16 August 2009

brown sugar, how come you taste so good

I've got a bit of that Sunday night 'blah' feeling that can happen after a really good weekend. The reason for this weekend going so well was because several family members (Mum, godmother, godmother's sister) coming from afar to visit, acting as entourage for my godsister who was having her university house ball. Now that they're gone and my mind has to turn to practical things, like waking up early tomorrow for work...You know how it goes. Of course there are several cures for such feelings: make sure you live in a charming flat on Cuba Street for one thing, listen to the relentlessly sunny revival cast recording of Hair, eat tofu, absorb the happiness of those around you that the Wellington Phoenix football team actually won a game, that sort of thing. I happen to be doing all those things simultaneously right now so there's barely a moment to feel wibbly.

I spontaneously invited everyone round for dinner on Friday night. We had take-out noodles from my noodle hut of choice: Chow Mein Cube on The Terrace, plus hot chips from the excellent chippie across the road. I made a salad and they bought the wine. Pudding consisted of brown sugar meringues that I'd made that evening after work (I know, how deranged housewife am I) and two different kinds of ice cream, Kohu Road vanilla and Whittaker's Peanut Slab. It is with some pinkness of cheek that I admit my love for the peanut slab ice cream, since I had so emphatically stated that Kohu Road is the only kind of non-homemade ice cream I'd ever consider buying. Well, now I can add Whittaker's to the list. It's flipping lovely stuff.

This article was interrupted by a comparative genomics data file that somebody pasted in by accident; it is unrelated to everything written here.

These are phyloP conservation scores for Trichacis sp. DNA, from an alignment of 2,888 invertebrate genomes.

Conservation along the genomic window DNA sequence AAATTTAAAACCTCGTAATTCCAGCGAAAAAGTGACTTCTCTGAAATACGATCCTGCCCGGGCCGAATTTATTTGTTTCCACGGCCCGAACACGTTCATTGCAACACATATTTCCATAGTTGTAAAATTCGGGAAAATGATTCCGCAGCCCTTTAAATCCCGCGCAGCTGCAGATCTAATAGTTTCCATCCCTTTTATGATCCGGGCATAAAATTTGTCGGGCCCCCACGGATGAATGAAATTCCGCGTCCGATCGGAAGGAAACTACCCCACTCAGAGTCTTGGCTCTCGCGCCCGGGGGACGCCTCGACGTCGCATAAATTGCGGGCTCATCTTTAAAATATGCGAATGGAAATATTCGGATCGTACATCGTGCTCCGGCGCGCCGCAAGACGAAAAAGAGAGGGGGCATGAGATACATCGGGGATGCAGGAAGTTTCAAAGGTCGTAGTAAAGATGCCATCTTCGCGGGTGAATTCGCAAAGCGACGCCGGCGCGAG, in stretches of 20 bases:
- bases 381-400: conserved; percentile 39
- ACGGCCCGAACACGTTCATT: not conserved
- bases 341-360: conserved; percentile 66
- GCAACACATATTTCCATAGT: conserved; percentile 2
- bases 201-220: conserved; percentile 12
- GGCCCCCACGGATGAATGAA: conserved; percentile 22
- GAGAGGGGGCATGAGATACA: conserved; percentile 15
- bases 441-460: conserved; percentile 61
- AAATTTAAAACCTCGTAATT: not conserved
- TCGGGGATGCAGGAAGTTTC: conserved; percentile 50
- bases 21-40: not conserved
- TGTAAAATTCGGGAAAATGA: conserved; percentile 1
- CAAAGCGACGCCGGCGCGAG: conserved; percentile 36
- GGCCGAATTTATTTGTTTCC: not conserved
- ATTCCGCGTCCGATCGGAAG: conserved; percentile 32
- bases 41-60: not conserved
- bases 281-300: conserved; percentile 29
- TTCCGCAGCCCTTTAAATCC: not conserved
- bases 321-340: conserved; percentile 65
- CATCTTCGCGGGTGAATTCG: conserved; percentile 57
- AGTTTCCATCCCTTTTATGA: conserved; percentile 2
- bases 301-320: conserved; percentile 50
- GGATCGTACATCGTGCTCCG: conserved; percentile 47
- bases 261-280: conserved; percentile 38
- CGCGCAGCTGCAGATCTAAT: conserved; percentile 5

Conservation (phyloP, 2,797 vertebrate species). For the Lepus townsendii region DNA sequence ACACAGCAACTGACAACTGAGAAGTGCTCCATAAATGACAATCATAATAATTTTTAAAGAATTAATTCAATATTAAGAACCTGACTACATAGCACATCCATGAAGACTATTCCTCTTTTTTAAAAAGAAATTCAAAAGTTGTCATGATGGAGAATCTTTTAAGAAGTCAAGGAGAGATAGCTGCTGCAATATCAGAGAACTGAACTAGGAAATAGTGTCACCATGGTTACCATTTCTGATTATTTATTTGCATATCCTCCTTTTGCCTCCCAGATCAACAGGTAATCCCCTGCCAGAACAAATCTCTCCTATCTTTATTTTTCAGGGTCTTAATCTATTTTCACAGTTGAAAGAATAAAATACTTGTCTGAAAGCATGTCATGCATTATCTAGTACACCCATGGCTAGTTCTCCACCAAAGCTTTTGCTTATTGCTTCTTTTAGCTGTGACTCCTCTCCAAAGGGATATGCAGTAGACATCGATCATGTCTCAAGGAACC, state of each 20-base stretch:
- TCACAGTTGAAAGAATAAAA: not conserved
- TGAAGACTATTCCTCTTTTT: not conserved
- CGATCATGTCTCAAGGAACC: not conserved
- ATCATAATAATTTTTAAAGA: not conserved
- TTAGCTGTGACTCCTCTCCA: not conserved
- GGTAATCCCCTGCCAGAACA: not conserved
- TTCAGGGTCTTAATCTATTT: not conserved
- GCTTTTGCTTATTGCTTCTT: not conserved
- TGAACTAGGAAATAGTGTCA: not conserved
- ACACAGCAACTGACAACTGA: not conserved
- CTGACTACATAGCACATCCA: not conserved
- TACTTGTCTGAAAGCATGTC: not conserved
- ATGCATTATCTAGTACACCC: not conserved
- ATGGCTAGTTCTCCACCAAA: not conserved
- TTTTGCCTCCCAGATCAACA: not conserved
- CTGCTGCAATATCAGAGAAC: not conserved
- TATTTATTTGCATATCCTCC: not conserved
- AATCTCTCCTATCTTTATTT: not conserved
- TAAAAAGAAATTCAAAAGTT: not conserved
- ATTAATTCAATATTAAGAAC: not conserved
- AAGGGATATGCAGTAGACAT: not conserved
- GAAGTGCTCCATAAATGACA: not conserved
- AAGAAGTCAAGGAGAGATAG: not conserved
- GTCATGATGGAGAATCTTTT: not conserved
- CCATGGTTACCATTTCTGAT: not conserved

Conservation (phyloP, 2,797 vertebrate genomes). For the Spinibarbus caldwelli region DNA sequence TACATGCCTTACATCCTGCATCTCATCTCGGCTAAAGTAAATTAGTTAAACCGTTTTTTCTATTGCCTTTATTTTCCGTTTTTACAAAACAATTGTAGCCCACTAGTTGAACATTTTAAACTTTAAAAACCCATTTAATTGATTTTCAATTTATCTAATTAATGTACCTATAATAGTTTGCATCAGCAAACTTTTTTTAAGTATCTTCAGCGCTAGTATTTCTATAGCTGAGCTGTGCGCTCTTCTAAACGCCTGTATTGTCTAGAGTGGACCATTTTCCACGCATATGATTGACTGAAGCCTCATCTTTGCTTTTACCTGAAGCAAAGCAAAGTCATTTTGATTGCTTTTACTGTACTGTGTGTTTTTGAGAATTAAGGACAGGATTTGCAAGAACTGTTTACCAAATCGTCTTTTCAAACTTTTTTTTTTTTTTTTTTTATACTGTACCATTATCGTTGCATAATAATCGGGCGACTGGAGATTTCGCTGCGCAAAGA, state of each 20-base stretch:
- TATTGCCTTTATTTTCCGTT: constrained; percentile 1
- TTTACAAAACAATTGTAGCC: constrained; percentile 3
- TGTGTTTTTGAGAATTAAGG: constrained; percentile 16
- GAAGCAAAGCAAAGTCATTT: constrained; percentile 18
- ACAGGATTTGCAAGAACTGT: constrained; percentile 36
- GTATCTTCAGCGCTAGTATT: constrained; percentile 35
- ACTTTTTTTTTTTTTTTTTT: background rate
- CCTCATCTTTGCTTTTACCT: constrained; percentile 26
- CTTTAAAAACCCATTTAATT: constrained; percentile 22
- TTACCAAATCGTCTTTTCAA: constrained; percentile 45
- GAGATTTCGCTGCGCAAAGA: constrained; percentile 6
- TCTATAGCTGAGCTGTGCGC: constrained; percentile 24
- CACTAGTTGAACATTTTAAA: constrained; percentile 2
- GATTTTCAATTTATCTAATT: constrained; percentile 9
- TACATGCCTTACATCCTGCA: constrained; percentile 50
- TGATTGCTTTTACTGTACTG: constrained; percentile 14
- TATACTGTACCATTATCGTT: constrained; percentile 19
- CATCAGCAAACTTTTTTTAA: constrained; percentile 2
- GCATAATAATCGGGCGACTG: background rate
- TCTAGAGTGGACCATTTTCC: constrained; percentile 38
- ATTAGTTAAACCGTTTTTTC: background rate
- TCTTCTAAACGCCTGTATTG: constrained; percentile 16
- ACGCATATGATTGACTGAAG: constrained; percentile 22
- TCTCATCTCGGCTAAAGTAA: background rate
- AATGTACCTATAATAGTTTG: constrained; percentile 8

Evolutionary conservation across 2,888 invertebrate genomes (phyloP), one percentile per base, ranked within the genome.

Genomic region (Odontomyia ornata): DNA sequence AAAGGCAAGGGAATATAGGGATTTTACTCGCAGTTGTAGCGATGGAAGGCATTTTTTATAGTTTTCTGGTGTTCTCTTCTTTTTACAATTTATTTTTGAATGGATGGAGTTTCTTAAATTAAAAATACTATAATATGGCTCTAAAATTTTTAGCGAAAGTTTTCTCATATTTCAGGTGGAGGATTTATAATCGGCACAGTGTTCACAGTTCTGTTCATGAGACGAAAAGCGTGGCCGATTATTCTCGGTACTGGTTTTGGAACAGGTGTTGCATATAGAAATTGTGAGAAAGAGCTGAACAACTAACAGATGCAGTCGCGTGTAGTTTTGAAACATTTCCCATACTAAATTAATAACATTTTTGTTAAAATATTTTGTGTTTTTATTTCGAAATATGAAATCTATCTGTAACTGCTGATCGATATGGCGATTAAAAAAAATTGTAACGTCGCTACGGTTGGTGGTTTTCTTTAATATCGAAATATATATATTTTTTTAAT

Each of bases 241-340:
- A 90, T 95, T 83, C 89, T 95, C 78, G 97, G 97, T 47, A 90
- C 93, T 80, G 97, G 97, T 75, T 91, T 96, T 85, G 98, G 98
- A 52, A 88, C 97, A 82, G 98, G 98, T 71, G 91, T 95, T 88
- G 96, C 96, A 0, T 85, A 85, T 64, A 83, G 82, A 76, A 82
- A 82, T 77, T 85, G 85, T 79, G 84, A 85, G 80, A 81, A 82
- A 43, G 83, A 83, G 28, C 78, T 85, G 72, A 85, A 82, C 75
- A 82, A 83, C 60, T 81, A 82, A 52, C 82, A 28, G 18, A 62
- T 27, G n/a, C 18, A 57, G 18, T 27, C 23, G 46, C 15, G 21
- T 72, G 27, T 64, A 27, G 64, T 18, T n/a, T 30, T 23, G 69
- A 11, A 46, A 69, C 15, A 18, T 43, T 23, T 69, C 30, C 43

These meringues have the edge on their paler sisters - I normally find meringues to be a bit too blatantly, in-yer-face sweet, whereas here the brown sugar gives complexity of flavour and a pleasing dark caramel taste. You could of course use something like muscovado sugar for an even more intense experience. I found this recipe in Italian Comfort Food by the Scotto family, a cookbook that persists in changing my previously held perception that all American cookbooks are unusable and ask for incomprehensible ingredients like Bisquick and half-and-half.

Brown Sugar Meringues

Adapted from Italian Comfort Food by the Scotto Family.

4 egg whites
1 cup brown sugar

Preheat oven to 140 C/300 F and line a tray with baking paper. You may need two trays but I managed to squish everything onto one. This recipe is so simple you could fit it into a Twitter update. Whisk egg whites till frothy. Carry on whisking, slowly adding brown sugar till a stiff meringue forms. Drop spoonfuls onto tray, bake for an hour. You should get 16-18 out of this. And I made it with an actual whisk so don't feel like you can't either. No need for heavy machinery here.